Overnight, France's silent masses of unemployed have become a powerful political force. Rallying outside public offices by day and setting bonfires in front of benefits offices by night, they are riveting international attention on the growing gap between France's rich and poor. The stark reality of 1 million long-term jobless getting a paltry $350 a month in benefits has jolted a nation that prides itself on compassion. "While the country is getting richer and richer, insecurity is growing wider and wider," says Ahcen Meharga, a 29-year-old social worker in Paris who was laid off last October.
The escalating protests forced Prime Minister Lionel Jospin's government on Jan. 9 to meet with associations representing the jobless and to pledge $166 million in emergency aid for the most desperate cases. It was a painful moment of truth for the French, whose vaunted mixed economic model looks increasingly dysfunctional. For decades, the combination of free-market capitalism and state-directed socialism produced widespread prosperity. Now, with the ranks of the disenfranchised growing, pressure is mounting to reform the system.
In contrast to the strikes and roadblocks of 1996, which focused on wage increases and earlier retirement, the latest wave of protests arises from a broad sense of betrayal. Evidence of rents in France's social fabric is broadcast daily into living rooms on the evening news. The country's poorest neighborhoods are becoming hotbeds for violent youth, prompting curfews and higher police budgets. And mayhem erupted on New Year's Eve in Strasbourg, a traditional flash point, where delinquents torched 522 cars.
Indeed, France's economy has been ripped in two. On one side is a private sector that is mainly lean, profitable, and competitive in world markets. On the other is an inefficient public sector that saps economic growth and wastes vital resources. Take France's steel industry, which has downsized from 163,000 workers to 40,000 since the late 1970s. Its largest company, $12 billion Usinor, has become one of Europe's most competitive steelmakers, generating $1.2 billion in profits since its privatization in 1995. By contrast, troubled public-sector companies have soaked the government for more than $50 billion in bailouts over the past five years.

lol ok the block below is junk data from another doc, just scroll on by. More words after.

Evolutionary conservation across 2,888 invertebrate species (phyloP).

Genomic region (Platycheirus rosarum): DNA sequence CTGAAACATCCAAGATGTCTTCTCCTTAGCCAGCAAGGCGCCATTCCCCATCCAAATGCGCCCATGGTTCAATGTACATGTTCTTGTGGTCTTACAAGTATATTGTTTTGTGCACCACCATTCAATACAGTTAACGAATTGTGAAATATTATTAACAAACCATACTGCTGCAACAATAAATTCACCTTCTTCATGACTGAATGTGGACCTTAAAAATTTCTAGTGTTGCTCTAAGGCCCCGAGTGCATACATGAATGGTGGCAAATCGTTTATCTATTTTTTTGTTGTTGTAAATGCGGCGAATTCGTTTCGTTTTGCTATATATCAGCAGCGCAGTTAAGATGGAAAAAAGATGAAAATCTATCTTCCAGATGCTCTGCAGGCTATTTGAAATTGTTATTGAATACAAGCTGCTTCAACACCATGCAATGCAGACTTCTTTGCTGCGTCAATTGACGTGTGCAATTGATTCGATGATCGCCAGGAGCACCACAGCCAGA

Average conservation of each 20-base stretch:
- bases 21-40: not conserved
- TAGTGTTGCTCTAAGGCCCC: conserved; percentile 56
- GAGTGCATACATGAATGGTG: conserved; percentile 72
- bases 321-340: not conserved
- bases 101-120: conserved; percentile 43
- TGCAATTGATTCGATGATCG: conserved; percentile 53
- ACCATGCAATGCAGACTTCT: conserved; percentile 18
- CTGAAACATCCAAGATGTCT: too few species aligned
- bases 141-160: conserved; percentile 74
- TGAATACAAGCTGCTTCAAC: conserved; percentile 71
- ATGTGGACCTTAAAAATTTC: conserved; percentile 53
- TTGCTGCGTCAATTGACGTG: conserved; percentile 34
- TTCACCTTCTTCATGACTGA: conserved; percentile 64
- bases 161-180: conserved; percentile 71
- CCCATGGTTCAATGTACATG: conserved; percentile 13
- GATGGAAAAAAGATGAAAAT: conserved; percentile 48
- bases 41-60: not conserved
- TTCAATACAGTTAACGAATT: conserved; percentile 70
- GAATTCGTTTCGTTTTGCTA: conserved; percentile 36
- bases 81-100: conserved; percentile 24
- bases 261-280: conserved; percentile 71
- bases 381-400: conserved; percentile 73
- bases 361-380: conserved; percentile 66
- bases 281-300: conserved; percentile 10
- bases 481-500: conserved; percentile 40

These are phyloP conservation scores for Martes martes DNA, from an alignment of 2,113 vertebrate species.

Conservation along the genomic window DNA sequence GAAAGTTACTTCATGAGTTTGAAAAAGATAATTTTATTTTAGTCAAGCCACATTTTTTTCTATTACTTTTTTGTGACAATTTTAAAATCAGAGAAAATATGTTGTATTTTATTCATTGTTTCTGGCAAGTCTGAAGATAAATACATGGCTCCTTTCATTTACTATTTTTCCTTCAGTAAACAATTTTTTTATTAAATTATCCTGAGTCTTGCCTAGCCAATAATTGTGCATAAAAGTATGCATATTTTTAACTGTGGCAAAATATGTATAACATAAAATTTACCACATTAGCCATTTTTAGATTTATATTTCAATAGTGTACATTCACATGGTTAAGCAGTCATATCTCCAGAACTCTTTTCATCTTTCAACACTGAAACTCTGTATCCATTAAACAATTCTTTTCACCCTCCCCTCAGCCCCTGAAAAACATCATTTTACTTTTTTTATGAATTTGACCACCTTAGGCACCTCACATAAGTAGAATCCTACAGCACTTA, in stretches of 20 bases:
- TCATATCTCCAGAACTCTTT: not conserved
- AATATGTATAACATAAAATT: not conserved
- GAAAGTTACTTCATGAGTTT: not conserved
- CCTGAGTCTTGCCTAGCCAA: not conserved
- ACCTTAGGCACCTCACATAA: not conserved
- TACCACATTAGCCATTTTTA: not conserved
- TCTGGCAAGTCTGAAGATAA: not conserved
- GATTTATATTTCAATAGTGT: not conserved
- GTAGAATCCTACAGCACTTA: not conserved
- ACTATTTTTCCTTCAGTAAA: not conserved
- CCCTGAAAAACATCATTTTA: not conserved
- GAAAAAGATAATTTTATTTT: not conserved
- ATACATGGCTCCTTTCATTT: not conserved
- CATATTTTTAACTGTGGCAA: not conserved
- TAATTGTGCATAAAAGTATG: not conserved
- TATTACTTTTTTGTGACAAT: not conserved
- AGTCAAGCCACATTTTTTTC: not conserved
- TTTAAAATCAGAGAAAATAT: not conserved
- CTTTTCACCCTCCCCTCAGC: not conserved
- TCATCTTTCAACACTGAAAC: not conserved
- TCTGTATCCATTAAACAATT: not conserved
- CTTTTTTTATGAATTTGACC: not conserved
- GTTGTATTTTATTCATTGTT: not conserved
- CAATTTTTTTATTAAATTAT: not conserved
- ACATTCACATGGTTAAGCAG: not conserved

France's workforce mirrors its two halves. Many of the country's 14.2 million private-sector employees have adapted to flexible work rules and boosted productivity. Increasingly, young people enter the labor market via temporary jobs--a practice traditionally disdained. Middle managers at private companies often skip the sacred two-hour lunch and work evenings. Meanwhile, most of the 5.3 million workers in the heavily unionized public sector, from hospitals to utilities, cling to the socialist myth of entitlement. They vociferously support a 10% cut in their workweek with no reduction in pay.
THE BEST FLEE. To finance the bloated public sector, social charges for employers are among the highest in the world, and corporate taxes are on the rise. That, plus a suffocating level of state regulation, has French entrepreneurs fleeing to Britain and the U.S. As a result, France is deficient in new, fast-growth industries such as biotechnology. "The best people are leaving at an incredible rate," says economist Christian Saint Etienne, a professor at the University of Paris.
One obstacle to change is France's addiction to a paternalistic government. Many French workers are demanding even more largesse from the state, leaving Jospin's Socialists little room to maneuver. Government officials hint they will use external pressure stemming from European monetary union to carry out public-sector reforms, including overhauls of the tax and social security systems. But if Jospin waits for European Union pressure to rethink the French public sector, France's core of outcasts is sure to grow.